SALT LAKE CITY — As COVID-19 cases surge in Utah, the governor’s office appears to be winding down a group created to help guide the state’s response to the coronavirus pandemic.

“After consultation with Gov. Herbert and senior staff within the executive branch, we will be transitioning our COVID-19 Community Task Force meeting to occur on an as-needed basis,” according to a June 15 memo Lt. Gov. Spencer Cox’s executive assistant sent to task force members.

Gov. Gary Herbert tapped Cox to lead the 12-member group made up of public safety, health and community leaders and lawmakers. It met several times a week at first but was down to about once a week.

“The day-to-day decisions of the state’s response to the pandemic are now, and have been for a number of months, under the direction of the Unified Command. The task force is not a policymaking body for the state, but an advising one,” according to a statement from the governor’s office Tuesday.

Utah Public Safety Commissioner Jess Anderson and retired Maj. Gen. Jefferson Burton, acting director of the Utah Department of Health, oversee the Unified Command. Both are members of the COVID-19 task force.

At least one member, Rep. Paul Ray, R-Clearfield, said he doesn’t understand why the task force is being put on the shelf. He said he really thought there was a role it could play at a time when coronavirus cases are spiking in the state.

Herbert and Cox intend to consult with individual members “when they deem it necessary” and call meetings when prudent or warranted, according to the memo obtained by the Deseret News.

“The governor and (lieutenant) governor will continue to rely on you in your capacity as members of this task force, and we will reach with any salient updates or meeting requests as we move forward,” the memo says.

Herbert created the task force in early March as the state prepared for a possible coronavirus outbreak. It plays an advisory role in Utah’s overall strategy, which has evolved over time to combat the virus.

“In the early stages of the pandemic, the task force was relied upon as a nimble body to both give counsel to the governor and lieutenant governor as well as to carry and amplify important messages to the communities of interest in our state,” the statement says.

Ray said he thought the group would be used more to help shape policy but was mostly a sounding board for the governor.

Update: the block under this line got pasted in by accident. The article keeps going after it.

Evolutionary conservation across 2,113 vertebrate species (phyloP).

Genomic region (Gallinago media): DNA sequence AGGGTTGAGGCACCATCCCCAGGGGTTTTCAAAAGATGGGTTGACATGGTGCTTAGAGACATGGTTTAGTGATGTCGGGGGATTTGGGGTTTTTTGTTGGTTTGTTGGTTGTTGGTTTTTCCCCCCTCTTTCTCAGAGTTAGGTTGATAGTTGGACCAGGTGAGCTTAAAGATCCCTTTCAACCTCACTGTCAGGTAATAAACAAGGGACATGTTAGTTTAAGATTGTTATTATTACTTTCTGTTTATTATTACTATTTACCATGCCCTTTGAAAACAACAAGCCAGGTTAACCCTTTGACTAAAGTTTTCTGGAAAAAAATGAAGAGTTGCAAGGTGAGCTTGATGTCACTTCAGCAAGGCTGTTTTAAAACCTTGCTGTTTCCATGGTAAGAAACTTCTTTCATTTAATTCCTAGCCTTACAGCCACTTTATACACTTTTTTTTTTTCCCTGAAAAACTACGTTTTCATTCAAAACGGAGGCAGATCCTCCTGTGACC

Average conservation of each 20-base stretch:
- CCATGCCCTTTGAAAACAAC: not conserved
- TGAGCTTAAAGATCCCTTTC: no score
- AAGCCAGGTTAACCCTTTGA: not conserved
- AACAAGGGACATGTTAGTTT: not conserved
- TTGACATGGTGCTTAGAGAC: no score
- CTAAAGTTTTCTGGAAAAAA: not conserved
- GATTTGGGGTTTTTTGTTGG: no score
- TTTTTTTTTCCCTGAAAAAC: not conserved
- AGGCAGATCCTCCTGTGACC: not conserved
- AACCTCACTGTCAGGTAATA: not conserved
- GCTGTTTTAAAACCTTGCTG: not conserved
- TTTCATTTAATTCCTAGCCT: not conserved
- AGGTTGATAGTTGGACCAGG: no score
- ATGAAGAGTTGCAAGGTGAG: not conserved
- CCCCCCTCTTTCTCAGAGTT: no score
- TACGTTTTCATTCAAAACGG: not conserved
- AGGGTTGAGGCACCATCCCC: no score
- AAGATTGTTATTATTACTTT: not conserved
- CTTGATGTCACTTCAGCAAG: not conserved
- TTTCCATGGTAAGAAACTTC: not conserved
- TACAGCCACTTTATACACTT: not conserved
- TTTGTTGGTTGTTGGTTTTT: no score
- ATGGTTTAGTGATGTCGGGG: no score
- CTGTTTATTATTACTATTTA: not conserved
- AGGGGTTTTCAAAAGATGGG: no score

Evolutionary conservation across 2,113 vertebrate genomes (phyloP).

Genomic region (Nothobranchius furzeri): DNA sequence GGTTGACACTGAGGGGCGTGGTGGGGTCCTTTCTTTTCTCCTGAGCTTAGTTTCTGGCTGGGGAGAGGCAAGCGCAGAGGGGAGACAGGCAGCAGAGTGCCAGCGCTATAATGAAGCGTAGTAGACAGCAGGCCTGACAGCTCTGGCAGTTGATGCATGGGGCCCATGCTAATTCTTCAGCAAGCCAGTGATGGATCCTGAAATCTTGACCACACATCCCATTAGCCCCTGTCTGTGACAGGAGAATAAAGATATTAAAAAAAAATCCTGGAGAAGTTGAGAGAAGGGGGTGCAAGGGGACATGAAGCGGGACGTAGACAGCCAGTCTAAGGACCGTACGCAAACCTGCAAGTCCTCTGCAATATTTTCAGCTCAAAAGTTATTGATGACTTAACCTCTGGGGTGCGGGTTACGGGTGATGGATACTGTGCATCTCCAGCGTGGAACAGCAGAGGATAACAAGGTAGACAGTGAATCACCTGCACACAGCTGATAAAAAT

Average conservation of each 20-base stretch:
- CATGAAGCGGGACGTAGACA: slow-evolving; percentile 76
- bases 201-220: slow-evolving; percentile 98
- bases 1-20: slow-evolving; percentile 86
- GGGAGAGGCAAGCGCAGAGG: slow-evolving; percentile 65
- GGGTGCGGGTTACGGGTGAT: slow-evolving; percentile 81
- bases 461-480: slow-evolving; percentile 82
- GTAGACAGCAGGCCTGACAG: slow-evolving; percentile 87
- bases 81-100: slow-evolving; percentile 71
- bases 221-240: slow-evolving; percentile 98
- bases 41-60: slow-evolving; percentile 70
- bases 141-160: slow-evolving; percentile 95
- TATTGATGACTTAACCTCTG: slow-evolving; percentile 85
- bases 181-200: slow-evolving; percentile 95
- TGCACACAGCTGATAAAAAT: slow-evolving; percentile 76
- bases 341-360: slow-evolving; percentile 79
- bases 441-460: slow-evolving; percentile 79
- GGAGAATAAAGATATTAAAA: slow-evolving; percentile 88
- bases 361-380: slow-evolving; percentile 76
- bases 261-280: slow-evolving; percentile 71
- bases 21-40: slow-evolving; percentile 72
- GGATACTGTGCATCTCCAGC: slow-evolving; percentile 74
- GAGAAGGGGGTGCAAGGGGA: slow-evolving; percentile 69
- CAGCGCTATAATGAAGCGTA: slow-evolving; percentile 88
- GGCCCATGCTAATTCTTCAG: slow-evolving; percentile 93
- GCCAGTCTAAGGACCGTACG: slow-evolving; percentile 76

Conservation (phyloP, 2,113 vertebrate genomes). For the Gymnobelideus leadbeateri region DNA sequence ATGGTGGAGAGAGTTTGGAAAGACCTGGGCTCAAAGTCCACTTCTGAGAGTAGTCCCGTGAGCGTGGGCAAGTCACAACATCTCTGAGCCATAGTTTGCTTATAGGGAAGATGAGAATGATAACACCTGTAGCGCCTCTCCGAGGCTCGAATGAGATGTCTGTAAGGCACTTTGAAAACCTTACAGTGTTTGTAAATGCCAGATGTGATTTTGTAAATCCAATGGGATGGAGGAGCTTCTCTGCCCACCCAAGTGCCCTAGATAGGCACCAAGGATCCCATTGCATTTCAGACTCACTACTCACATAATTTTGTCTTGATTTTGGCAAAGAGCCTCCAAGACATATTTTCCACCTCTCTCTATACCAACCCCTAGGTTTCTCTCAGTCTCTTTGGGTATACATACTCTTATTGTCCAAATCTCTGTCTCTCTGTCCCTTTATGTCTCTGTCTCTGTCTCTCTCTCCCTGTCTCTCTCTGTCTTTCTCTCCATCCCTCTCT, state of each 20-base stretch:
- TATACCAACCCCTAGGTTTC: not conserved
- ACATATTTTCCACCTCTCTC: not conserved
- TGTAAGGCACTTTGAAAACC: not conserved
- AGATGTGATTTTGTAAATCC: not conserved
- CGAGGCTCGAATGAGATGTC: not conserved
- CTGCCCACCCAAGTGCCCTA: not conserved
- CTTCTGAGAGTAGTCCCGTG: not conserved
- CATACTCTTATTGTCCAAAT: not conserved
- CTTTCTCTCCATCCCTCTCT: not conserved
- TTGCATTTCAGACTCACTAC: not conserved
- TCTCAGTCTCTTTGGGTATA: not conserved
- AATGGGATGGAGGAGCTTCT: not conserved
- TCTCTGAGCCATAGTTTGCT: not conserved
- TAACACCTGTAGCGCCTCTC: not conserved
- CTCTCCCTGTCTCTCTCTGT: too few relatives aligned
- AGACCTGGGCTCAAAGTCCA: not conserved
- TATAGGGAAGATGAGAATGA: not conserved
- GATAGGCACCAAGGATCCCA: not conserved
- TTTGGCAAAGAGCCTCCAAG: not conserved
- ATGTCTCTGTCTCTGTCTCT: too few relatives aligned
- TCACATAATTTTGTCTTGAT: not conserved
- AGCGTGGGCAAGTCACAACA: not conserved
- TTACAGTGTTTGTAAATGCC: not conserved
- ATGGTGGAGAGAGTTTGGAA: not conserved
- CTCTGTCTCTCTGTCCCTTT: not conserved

“We didn’t vote on a lot of things,” he said. “We were just told what was going to happen.”

In a text message to Justin Harding, Herbert’s chief of staff, Ray asked whether the task force should have been part of the discussion on extending the yellow phase to June 26. The governor moved most of the state to yellow or low risk on June 12.

“Fair question, Paul. That has not been the role of the task force previously and we don’t envision the task force playing a role in that sphere going forward,” Harding replied.

“Among the local departments of health, the Utah Department of Health, the newly formed commission, and the elected leadership of the various entities, we have a solid, data-informed approach that has yielded strong recommendations and actions.”

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Ray has criticized the governor for closing public schools and for what he saw as moving too quickly to shut down the state’s economy.

Task force members “continue to be at the forefront” of working to slow the virus in their specialties and as advisers to the governor, according to the statement.

“Additionally, critical work is being done by the subgroups of the task force in the areas of economic response, housing, outreach to displaced and marginalized populations, updating hospital crisis standards of care and development of industry standards for employers and employees,” the statement says.

Members of the task force also include Dr. Angela Dunn, state epidemiologist; Kris Hamlet, Division of Emergency Management; Sydnee Dickson, Utah State Board of Education, Salt Lake Chamber President Derek Miller; Mikelle Moore, Intermountain Healthcare; Dr. Brian Shiozawa, University of Utah Health; Pamela Atkinson, community advocate; Marty Stephens, The Church of Jesus Christ of Latter-day Saints director of government and community relations; Senate Majority Assistant Whip Ann Millner, D-Ogden, and Ray.

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